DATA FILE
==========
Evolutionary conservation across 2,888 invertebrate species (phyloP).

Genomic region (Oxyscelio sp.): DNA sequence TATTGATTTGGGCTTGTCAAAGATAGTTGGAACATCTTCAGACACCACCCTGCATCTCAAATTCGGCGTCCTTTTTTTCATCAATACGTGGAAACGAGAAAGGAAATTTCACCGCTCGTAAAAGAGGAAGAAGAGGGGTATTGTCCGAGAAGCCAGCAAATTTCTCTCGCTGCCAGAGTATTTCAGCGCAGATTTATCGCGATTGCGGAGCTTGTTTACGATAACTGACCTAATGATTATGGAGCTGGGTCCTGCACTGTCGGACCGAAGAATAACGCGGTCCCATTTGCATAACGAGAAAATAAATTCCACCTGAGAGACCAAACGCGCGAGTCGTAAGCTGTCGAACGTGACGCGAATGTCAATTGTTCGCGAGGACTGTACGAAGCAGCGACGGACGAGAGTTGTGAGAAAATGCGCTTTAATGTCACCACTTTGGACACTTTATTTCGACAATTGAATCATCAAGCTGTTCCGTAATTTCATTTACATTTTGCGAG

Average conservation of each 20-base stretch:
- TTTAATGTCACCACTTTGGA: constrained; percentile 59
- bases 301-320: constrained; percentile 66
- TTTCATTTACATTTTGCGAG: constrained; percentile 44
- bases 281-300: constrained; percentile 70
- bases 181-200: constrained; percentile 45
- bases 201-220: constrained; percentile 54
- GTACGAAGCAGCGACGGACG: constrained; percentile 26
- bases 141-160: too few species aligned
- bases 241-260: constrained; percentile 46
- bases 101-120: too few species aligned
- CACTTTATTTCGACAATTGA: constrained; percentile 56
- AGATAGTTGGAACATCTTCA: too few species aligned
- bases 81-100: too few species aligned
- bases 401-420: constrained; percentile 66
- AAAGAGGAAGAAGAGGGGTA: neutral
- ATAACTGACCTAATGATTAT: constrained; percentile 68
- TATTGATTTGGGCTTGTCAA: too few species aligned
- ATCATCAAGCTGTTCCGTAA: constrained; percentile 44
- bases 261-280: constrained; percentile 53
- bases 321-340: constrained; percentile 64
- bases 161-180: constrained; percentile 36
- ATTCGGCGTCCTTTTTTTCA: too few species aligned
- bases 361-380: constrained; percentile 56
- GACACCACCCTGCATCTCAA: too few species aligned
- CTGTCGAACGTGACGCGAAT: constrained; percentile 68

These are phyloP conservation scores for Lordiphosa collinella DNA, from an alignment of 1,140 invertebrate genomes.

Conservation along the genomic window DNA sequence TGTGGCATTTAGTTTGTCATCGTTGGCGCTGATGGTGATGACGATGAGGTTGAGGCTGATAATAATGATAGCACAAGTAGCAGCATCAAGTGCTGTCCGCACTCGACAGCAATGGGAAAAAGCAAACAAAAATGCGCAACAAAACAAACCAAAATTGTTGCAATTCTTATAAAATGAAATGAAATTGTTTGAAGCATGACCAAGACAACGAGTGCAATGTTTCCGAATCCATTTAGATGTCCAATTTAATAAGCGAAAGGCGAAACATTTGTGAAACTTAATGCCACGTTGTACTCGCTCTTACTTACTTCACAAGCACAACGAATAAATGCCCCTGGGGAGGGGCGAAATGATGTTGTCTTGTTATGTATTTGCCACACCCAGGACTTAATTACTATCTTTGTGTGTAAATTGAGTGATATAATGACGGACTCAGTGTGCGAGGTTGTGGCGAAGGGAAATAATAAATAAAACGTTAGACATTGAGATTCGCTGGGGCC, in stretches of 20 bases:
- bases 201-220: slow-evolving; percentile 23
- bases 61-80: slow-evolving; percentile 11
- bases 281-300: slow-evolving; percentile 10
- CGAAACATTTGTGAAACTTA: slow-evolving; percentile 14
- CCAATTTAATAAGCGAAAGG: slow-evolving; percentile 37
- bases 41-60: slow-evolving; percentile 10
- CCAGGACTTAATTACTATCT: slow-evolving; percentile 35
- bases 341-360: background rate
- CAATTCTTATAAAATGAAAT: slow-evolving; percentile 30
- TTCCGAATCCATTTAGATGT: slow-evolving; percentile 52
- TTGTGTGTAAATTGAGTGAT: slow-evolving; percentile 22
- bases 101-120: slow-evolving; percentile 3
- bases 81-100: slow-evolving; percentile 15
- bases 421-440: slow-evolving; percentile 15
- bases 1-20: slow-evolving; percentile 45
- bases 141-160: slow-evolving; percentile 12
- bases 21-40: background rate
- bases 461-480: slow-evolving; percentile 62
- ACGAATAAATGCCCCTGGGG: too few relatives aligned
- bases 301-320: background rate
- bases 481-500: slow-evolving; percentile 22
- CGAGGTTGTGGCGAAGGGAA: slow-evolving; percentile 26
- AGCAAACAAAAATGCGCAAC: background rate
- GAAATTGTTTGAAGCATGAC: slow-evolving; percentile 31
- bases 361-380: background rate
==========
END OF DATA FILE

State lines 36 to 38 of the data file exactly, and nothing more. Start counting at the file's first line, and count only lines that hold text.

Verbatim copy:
- bases 41-60: slow-evolving; percentile 10
- CCAGGACTTAATTACTATCT: slow-evolving; percentile 35
- bases 341-360: background rate